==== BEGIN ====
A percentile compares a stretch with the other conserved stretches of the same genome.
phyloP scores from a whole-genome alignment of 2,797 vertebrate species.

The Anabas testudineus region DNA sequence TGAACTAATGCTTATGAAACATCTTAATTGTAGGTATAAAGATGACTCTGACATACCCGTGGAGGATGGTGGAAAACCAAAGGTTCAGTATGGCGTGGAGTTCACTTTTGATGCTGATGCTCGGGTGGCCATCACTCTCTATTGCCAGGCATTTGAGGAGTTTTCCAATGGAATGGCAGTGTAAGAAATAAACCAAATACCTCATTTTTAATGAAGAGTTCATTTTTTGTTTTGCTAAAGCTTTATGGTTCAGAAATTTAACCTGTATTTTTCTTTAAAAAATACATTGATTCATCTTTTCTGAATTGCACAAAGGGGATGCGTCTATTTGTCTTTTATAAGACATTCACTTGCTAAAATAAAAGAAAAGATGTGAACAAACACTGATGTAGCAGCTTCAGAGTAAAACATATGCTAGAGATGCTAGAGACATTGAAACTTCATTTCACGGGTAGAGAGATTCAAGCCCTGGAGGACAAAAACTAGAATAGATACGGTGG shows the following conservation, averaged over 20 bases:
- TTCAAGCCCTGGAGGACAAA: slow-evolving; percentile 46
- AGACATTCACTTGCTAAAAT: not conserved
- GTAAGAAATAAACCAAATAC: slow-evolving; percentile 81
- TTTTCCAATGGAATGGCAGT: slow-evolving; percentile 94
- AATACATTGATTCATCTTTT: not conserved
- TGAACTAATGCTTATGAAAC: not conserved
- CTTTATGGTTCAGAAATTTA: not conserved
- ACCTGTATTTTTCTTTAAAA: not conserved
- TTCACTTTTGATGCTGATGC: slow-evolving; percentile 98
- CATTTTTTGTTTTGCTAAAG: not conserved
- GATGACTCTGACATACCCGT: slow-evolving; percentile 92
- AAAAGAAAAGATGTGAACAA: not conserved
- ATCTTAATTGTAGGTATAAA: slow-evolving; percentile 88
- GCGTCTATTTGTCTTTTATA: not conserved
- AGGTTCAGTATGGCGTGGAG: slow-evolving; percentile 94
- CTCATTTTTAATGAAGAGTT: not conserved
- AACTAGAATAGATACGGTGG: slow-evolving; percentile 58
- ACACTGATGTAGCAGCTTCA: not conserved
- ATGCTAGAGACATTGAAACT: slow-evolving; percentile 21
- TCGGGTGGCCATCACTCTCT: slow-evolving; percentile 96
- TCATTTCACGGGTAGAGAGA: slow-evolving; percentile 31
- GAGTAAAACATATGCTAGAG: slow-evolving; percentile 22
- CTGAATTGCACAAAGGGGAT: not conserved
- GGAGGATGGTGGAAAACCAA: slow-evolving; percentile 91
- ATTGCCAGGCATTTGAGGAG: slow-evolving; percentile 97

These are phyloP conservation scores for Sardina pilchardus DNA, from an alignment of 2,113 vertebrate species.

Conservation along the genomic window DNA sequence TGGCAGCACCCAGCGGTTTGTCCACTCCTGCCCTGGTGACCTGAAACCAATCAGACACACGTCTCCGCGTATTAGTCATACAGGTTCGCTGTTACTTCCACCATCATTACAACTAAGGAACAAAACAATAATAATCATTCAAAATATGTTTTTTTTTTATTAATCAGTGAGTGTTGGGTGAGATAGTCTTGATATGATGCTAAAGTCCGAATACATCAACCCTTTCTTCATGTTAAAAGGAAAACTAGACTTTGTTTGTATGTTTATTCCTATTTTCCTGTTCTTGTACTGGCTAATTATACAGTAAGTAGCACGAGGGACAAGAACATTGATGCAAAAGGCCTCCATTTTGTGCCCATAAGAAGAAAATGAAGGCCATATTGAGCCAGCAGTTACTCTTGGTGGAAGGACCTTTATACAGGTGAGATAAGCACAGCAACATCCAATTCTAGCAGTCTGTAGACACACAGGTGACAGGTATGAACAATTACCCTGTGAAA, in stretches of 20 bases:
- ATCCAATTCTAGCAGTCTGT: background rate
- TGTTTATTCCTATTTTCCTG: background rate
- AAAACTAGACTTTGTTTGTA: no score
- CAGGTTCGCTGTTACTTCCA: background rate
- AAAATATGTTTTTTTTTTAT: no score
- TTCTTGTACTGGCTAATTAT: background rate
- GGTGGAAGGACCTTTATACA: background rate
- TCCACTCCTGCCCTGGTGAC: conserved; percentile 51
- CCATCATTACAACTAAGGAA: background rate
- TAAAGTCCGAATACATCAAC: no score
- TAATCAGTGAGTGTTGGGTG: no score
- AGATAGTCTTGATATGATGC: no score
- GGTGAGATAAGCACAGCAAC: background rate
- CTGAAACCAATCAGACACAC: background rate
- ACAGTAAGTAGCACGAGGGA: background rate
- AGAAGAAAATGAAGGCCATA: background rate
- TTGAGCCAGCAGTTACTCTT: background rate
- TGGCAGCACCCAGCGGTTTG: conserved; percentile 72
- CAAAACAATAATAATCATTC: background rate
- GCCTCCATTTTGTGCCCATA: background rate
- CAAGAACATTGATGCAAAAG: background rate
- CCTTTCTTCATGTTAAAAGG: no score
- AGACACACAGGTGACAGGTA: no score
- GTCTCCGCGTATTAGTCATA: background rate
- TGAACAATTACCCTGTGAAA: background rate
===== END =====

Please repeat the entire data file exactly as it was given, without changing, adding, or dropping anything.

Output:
A percentile compares a stretch with the other conserved stretches of the same genome.
phyloP scores from a whole-genome alignment of 2,797 vertebrate species.

The Anabas testudineus region DNA sequence TGAACTAATGCTTATGAAACATCTTAATTGTAGGTATAAAGATGACTCTGACATACCCGTGGAGGATGGTGGAAAACCAAAGGTTCAGTATGGCGTGGAGTTCACTTTTGATGCTGATGCTCGGGTGGCCATCACTCTCTATTGCCAGGCATTTGAGGAGTTTTCCAATGGAATGGCAGTGTAAGAAATAAACCAAATACCTCATTTTTAATGAAGAGTTCATTTTTTGTTTTGCTAAAGCTTTATGGTTCAGAAATTTAACCTGTATTTTTCTTTAAAAAATACATTGATTCATCTTTTCTGAATTGCACAAAGGGGATGCGTCTATTTGTCTTTTATAAGACATTCACTTGCTAAAATAAAAGAAAAGATGTGAACAAACACTGATGTAGCAGCTTCAGAGTAAAACATATGCTAGAGATGCTAGAGACATTGAAACTTCATTTCACGGGTAGAGAGATTCAAGCCCTGGAGGACAAAAACTAGAATAGATACGGTGG shows the following conservation, averaged over 20 bases:
- TTCAAGCCCTGGAGGACAAA: slow-evolving; percentile 46
- AGACATTCACTTGCTAAAAT: not conserved
- GTAAGAAATAAACCAAATAC: slow-evolving; percentile 81
- TTTTCCAATGGAATGGCAGT: slow-evolving; percentile 94
- AATACATTGATTCATCTTTT: not conserved
- TGAACTAATGCTTATGAAAC: not conserved
- CTTTATGGTTCAGAAATTTA: not conserved
- ACCTGTATTTTTCTTTAAAA: not conserved
- TTCACTTTTGATGCTGATGC: slow-evolving; percentile 98
- CATTTTTTGTTTTGCTAAAG: not conserved
- GATGACTCTGACATACCCGT: slow-evolving; percentile 92
- AAAAGAAAAGATGTGAACAA: not conserved
- ATCTTAATTGTAGGTATAAA: slow-evolving; percentile 88
- GCGTCTATTTGTCTTTTATA: not conserved
- AGGTTCAGTATGGCGTGGAG: slow-evolving; percentile 94
- CTCATTTTTAATGAAGAGTT: not conserved
- AACTAGAATAGATACGGTGG: slow-evolving; percentile 58
- ACACTGATGTAGCAGCTTCA: not conserved
- ATGCTAGAGACATTGAAACT: slow-evolving; percentile 21
- TCGGGTGGCCATCACTCTCT: slow-evolving; percentile 96
- TCATTTCACGGGTAGAGAGA: slow-evolving; percentile 31
- GAGTAAAACATATGCTAGAG: slow-evolving; percentile 22
- CTGAATTGCACAAAGGGGAT: not conserved
- GGAGGATGGTGGAAAACCAA: slow-evolving; percentile 91
- ATTGCCAGGCATTTGAGGAG: slow-evolving; percentile 97

These are phyloP conservation scores for Sardina pilchardus DNA, from an alignment of 2,113 vertebrate species.

Conservation along the genomic window DNA sequence TGGCAGCACCCAGCGGTTTGTCCACTCCTGCCCTGGTGACCTGAAACCAATCAGACACACGTCTCCGCGTATTAGTCATACAGGTTCGCTGTTACTTCCACCATCATTACAACTAAGGAACAAAACAATAATAATCATTCAAAATATGTTTTTTTTTTATTAATCAGTGAGTGTTGGGTGAGATAGTCTTGATATGATGCTAAAGTCCGAATACATCAACCCTTTCTTCATGTTAAAAGGAAAACTAGACTTTGTTTGTATGTTTATTCCTATTTTCCTGTTCTTGTACTGGCTAATTATACAGTAAGTAGCACGAGGGACAAGAACATTGATGCAAAAGGCCTCCATTTTGTGCCCATAAGAAGAAAATGAAGGCCATATTGAGCCAGCAGTTACTCTTGGTGGAAGGACCTTTATACAGGTGAGATAAGCACAGCAACATCCAATTCTAGCAGTCTGTAGACACACAGGTGACAGGTATGAACAATTACCCTGTGAAA, in stretches of 20 bases:
- ATCCAATTCTAGCAGTCTGT: background rate
- TGTTTATTCCTATTTTCCTG: background rate
- AAAACTAGACTTTGTTTGTA: no score
- CAGGTTCGCTGTTACTTCCA: background rate
- AAAATATGTTTTTTTTTTAT: no score
- TTCTTGTACTGGCTAATTAT: background rate
- GGTGGAAGGACCTTTATACA: background rate
- TCCACTCCTGCCCTGGTGAC: conserved; percentile 51
- CCATCATTACAACTAAGGAA: background rate
- TAAAGTCCGAATACATCAAC: no score
- TAATCAGTGAGTGTTGGGTG: no score
- AGATAGTCTTGATATGATGC: no score
- GGTGAGATAAGCACAGCAAC: background rate
- CTGAAACCAATCAGACACAC: background rate
- ACAGTAAGTAGCACGAGGGA: background rate
- AGAAGAAAATGAAGGCCATA: background rate
- TTGAGCCAGCAGTTACTCTT: background rate
- TGGCAGCACCCAGCGGTTTG: conserved; percentile 72
- CAAAACAATAATAATCATTC: background rate
- GCCTCCATTTTGTGCCCATA: background rate
- CAAGAACATTGATGCAAAAG: background rate
- CCTTTCTTCATGTTAAAAGG: no score
- AGACACACAGGTGACAGGTA: no score
- GTCTCCGCGTATTAGTCATA: background rate
- TGAACAATTACCCTGTGAAA: background rate